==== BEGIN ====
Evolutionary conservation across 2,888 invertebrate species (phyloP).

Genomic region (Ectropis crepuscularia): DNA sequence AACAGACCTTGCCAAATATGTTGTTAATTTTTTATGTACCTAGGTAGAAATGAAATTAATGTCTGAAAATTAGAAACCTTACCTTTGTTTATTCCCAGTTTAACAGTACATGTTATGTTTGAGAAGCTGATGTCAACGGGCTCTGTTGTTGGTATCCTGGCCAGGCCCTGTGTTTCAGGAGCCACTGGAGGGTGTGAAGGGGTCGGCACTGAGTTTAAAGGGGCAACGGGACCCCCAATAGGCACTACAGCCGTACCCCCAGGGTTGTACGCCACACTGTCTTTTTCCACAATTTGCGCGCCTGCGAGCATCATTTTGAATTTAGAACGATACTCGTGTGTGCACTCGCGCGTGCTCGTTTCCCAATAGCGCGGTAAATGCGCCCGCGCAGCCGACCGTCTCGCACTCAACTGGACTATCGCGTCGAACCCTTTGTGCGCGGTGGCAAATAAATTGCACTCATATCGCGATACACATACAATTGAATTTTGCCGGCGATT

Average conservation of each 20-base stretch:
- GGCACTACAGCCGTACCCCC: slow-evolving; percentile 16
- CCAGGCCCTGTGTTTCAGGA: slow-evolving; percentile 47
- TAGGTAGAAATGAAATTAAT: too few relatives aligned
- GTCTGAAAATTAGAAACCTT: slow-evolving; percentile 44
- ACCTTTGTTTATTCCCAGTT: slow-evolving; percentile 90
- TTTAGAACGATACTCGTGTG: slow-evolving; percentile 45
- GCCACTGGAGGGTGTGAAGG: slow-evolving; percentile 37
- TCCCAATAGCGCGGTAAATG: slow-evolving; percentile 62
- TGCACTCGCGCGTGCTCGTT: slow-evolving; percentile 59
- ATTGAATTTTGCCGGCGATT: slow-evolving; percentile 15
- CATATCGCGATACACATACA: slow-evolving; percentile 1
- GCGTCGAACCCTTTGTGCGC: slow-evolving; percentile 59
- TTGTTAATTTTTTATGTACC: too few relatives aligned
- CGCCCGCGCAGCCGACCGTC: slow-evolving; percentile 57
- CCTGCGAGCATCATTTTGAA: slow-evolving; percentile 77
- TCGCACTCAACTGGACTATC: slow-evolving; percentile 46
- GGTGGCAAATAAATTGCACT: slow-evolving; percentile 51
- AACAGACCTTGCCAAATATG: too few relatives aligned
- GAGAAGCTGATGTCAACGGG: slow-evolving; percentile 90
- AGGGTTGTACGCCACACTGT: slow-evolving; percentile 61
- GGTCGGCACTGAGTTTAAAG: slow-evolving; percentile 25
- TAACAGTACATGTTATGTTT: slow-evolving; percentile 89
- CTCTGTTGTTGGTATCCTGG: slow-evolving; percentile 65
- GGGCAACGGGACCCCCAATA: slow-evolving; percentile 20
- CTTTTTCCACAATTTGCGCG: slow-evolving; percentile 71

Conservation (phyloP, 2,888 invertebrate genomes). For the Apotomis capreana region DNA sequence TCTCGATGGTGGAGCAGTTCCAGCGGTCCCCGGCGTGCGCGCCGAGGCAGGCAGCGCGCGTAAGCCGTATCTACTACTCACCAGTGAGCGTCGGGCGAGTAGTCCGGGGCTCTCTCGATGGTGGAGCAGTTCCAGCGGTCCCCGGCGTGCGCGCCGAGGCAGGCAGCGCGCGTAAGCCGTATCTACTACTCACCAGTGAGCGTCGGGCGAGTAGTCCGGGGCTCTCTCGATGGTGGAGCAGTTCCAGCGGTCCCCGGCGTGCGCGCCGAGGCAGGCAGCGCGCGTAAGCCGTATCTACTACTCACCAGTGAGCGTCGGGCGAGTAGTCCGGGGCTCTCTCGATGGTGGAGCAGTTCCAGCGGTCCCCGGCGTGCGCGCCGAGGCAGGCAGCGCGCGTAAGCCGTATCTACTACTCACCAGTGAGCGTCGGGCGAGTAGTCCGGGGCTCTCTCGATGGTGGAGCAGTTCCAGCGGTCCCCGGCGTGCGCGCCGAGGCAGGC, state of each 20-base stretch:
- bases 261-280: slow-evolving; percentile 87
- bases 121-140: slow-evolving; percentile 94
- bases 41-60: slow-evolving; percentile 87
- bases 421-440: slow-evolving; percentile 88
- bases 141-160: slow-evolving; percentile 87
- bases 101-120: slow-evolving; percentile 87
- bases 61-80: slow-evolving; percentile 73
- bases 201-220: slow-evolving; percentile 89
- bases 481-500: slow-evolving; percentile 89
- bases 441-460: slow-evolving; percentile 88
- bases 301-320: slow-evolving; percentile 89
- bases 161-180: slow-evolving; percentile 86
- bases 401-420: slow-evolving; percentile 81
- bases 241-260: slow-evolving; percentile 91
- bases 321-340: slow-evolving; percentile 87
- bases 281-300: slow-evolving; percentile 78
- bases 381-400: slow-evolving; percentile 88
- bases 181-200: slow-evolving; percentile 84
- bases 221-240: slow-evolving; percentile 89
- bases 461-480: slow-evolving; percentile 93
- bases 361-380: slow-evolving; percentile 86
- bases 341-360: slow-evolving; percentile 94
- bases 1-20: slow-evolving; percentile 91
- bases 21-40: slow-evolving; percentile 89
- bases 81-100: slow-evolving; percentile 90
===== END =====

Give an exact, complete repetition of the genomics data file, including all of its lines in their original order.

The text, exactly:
Evolutionary conservation across 2,888 invertebrate species (phyloP).

Genomic region (Ectropis crepuscularia): DNA sequence AACAGACCTTGCCAAATATGTTGTTAATTTTTTATGTACCTAGGTAGAAATGAAATTAATGTCTGAAAATTAGAAACCTTACCTTTGTTTATTCCCAGTTTAACAGTACATGTTATGTTTGAGAAGCTGATGTCAACGGGCTCTGTTGTTGGTATCCTGGCCAGGCCCTGTGTTTCAGGAGCCACTGGAGGGTGTGAAGGGGTCGGCACTGAGTTTAAAGGGGCAACGGGACCCCCAATAGGCACTACAGCCGTACCCCCAGGGTTGTACGCCACACTGTCTTTTTCCACAATTTGCGCGCCTGCGAGCATCATTTTGAATTTAGAACGATACTCGTGTGTGCACTCGCGCGTGCTCGTTTCCCAATAGCGCGGTAAATGCGCCCGCGCAGCCGACCGTCTCGCACTCAACTGGACTATCGCGTCGAACCCTTTGTGCGCGGTGGCAAATAAATTGCACTCATATCGCGATACACATACAATTGAATTTTGCCGGCGATT

Average conservation of each 20-base stretch:
- GGCACTACAGCCGTACCCCC: slow-evolving; percentile 16
- CCAGGCCCTGTGTTTCAGGA: slow-evolving; percentile 47
- TAGGTAGAAATGAAATTAAT: too few relatives aligned
- GTCTGAAAATTAGAAACCTT: slow-evolving; percentile 44
- ACCTTTGTTTATTCCCAGTT: slow-evolving; percentile 90
- TTTAGAACGATACTCGTGTG: slow-evolving; percentile 45
- GCCACTGGAGGGTGTGAAGG: slow-evolving; percentile 37
- TCCCAATAGCGCGGTAAATG: slow-evolving; percentile 62
- TGCACTCGCGCGTGCTCGTT: slow-evolving; percentile 59
- ATTGAATTTTGCCGGCGATT: slow-evolving; percentile 15
- CATATCGCGATACACATACA: slow-evolving; percentile 1
- GCGTCGAACCCTTTGTGCGC: slow-evolving; percentile 59
- TTGTTAATTTTTTATGTACC: too few relatives aligned
- CGCCCGCGCAGCCGACCGTC: slow-evolving; percentile 57
- CCTGCGAGCATCATTTTGAA: slow-evolving; percentile 77
- TCGCACTCAACTGGACTATC: slow-evolving; percentile 46
- GGTGGCAAATAAATTGCACT: slow-evolving; percentile 51
- AACAGACCTTGCCAAATATG: too few relatives aligned
- GAGAAGCTGATGTCAACGGG: slow-evolving; percentile 90
- AGGGTTGTACGCCACACTGT: slow-evolving; percentile 61
- GGTCGGCACTGAGTTTAAAG: slow-evolving; percentile 25
- TAACAGTACATGTTATGTTT: slow-evolving; percentile 89
- CTCTGTTGTTGGTATCCTGG: slow-evolving; percentile 65
- GGGCAACGGGACCCCCAATA: slow-evolving; percentile 20
- CTTTTTCCACAATTTGCGCG: slow-evolving; percentile 71

Conservation (phyloP, 2,888 invertebrate genomes). For the Apotomis capreana region DNA sequence TCTCGATGGTGGAGCAGTTCCAGCGGTCCCCGGCGTGCGCGCCGAGGCAGGCAGCGCGCGTAAGCCGTATCTACTACTCACCAGTGAGCGTCGGGCGAGTAGTCCGGGGCTCTCTCGATGGTGGAGCAGTTCCAGCGGTCCCCGGCGTGCGCGCCGAGGCAGGCAGCGCGCGTAAGCCGTATCTACTACTCACCAGTGAGCGTCGGGCGAGTAGTCCGGGGCTCTCTCGATGGTGGAGCAGTTCCAGCGGTCCCCGGCGTGCGCGCCGAGGCAGGCAGCGCGCGTAAGCCGTATCTACTACTCACCAGTGAGCGTCGGGCGAGTAGTCCGGGGCTCTCTCGATGGTGGAGCAGTTCCAGCGGTCCCCGGCGTGCGCGCCGAGGCAGGCAGCGCGCGTAAGCCGTATCTACTACTCACCAGTGAGCGTCGGGCGAGTAGTCCGGGGCTCTCTCGATGGTGGAGCAGTTCCAGCGGTCCCCGGCGTGCGCGCCGAGGCAGGC, state of each 20-base stretch:
- bases 261-280: slow-evolving; percentile 87
- bases 121-140: slow-evolving; percentile 94
- bases 41-60: slow-evolving; percentile 87
- bases 421-440: slow-evolving; percentile 88
- bases 141-160: slow-evolving; percentile 87
- bases 101-120: slow-evolving; percentile 87
- bases 61-80: slow-evolving; percentile 73
- bases 201-220: slow-evolving; percentile 89
- bases 481-500: slow-evolving; percentile 89
- bases 441-460: slow-evolving; percentile 88
- bases 301-320: slow-evolving; percentile 89
- bases 161-180: slow-evolving; percentile 86
- bases 401-420: slow-evolving; percentile 81
- bases 241-260: slow-evolving; percentile 91
- bases 321-340: slow-evolving; percentile 87
- bases 281-300: slow-evolving; percentile 78
- bases 381-400: slow-evolving; percentile 88
- bases 181-200: slow-evolving; percentile 84
- bases 221-240: slow-evolving; percentile 89
- bases 461-480: slow-evolving; percentile 93
- bases 361-380: slow-evolving; percentile 86
- bases 341-360: slow-evolving; percentile 94
- bases 1-20: slow-evolving; percentile 91
- bases 21-40: slow-evolving; percentile 89
- bases 81-100: slow-evolving; percentile 90